National Consumer Protection WeekMost people probably don’t realize it, but this week is National Consumer Protection Week. Held for one week in March annually since 1998, this event is spearheaded by the FTC with support from government offices and private organizations alike with one common goal in mind: to help raise awareness of consumer’s rights. As a consumer in the U.S., one of the most powerful weapons you can have in the fight against con artists, scammers, identity thieves and others who might try to take advantage of you (and your money) is knowledge of your legal rights and how to make smart decisions when it comes to personal finance. While there are a ton of different facets to consumer protection, we’ve put together a list of tips that you can keep in mind this week and into the future to become a more well-rounded, savvy consumer overall.

How to be a savvy consumer

Following these tips won’t guarantee protection of your information or identity, but they will help make you less prone to fall for scams, hacking attempts and more.

1. Never underestimate the need for good security. It isn’t just your email account these days that comes with a username and password. Everything from tax refunds to rental applications can be done entirely online, which means less paper to move around for you, but also increased risk of falling victim to cybercriminals. While it’s certainly imperative to make sure that any account related to your finances, health and sensitive personal information be secured with a strong password — as well as additional security features, such as two-factor authentication — the fact of the matter is that every account you open should be protected. You may not think that it’s important for your Netflix password to be complicated or unique from other passwords you use, but cybercriminals have been known to take advantage of weak points in people’s digital lives to gain access to their more well-guarded assets. Don’t fall for the temptation to choose convenience over security when it comes to your logins.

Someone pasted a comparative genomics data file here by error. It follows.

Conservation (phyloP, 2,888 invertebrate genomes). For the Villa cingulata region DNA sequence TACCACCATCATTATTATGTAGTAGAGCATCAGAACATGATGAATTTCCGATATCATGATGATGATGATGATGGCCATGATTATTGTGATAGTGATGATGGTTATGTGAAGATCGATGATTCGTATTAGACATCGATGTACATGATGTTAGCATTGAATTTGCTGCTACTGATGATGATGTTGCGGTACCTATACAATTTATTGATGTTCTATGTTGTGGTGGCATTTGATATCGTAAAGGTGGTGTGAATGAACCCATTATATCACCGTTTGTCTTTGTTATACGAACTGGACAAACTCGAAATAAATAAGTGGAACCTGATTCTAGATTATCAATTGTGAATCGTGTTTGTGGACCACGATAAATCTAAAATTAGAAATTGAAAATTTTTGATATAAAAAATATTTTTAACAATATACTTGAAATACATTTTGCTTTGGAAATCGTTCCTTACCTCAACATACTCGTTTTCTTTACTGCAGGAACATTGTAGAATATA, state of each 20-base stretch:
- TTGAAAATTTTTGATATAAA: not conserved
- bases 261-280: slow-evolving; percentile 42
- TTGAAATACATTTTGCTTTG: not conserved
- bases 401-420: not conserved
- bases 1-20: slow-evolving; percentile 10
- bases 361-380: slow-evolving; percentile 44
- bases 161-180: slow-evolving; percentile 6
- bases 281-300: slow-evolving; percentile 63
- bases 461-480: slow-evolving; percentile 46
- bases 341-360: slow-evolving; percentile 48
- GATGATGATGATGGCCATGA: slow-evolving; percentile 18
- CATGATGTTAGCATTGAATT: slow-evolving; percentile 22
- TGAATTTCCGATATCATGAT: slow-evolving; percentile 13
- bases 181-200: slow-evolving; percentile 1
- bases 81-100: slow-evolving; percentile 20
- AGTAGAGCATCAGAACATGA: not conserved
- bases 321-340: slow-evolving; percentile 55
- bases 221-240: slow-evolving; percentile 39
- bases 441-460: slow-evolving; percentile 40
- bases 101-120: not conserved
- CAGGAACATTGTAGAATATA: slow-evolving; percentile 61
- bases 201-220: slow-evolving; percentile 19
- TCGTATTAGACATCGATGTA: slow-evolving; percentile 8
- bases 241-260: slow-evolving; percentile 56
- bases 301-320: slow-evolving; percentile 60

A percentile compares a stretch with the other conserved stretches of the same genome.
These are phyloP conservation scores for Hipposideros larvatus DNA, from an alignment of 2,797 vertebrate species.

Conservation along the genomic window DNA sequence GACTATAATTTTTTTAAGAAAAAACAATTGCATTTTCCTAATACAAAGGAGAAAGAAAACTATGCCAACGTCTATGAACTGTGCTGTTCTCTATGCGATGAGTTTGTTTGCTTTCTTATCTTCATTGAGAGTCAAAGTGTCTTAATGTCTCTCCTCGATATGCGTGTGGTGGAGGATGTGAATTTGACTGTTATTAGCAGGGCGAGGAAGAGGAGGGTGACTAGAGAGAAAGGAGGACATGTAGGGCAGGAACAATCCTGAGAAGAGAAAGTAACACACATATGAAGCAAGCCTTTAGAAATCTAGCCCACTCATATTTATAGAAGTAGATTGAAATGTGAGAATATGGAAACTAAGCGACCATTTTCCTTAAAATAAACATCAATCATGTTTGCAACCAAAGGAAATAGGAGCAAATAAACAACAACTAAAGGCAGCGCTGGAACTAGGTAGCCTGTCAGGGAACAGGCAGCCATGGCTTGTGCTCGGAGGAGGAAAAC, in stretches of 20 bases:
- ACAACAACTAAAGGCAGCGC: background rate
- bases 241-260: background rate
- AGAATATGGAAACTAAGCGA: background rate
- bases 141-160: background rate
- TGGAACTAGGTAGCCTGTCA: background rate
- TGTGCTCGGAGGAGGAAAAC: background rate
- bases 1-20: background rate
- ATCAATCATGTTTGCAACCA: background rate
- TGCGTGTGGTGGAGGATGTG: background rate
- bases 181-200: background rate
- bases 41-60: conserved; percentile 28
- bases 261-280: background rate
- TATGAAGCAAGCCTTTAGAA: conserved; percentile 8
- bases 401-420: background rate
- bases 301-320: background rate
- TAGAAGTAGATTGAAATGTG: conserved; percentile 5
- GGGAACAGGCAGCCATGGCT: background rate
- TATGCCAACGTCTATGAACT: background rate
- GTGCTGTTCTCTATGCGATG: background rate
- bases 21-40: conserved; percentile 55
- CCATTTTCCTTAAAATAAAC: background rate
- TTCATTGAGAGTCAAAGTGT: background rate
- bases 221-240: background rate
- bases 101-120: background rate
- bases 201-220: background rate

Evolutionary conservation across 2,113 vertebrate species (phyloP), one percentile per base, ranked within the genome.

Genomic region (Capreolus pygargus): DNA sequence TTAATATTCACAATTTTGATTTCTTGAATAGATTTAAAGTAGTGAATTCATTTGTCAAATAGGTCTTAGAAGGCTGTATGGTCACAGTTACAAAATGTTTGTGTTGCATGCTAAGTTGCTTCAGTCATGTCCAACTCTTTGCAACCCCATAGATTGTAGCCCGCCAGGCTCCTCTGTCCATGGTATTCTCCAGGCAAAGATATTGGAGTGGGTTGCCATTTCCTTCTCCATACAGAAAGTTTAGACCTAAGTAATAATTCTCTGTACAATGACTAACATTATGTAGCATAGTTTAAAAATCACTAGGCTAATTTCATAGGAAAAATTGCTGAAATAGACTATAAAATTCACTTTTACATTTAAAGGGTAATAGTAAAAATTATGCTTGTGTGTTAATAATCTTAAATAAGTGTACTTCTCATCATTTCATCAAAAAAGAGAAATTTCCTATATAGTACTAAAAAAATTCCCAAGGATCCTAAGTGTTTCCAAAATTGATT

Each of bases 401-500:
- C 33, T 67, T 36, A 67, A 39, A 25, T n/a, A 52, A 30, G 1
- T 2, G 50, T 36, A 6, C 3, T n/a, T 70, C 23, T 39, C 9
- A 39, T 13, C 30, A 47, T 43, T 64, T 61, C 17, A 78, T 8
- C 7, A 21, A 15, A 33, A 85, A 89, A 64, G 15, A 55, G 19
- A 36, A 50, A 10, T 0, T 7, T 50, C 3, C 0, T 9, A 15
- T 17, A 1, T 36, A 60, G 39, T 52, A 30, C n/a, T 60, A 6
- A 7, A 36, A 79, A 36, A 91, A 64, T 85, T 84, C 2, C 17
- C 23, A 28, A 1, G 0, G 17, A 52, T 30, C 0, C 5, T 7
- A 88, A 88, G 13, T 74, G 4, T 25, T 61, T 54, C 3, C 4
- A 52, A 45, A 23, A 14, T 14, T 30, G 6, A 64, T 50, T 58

2. If it sounds too good to be true, it probably is. Like the people they target, scams come in all shapes and sizes, but one thing that many share in common is the promise of something amazing for very little effort. As we’ve often written about on our scams blog, criminals can be crafty, and many do their best to lure victims into giving up their information and money by promising things that a person wants. We’ve seen everything from scams targeted at job seekers and students seeking scholarships to those aimed at people looking for love online and even kind-hearted souls trying to make a charitable donation. Whether you’ve seen an ad on a website or social media site or someone is telling you about a fantastic opportunity face-to-face or over the phone, it’s important to keep your wits about you and not jump into something just because it sounds great. Remember that you always have the option of hanging up, disconnecting or getting back to someone after you’ve taken some time to look into their offer — which leads us to our next tip.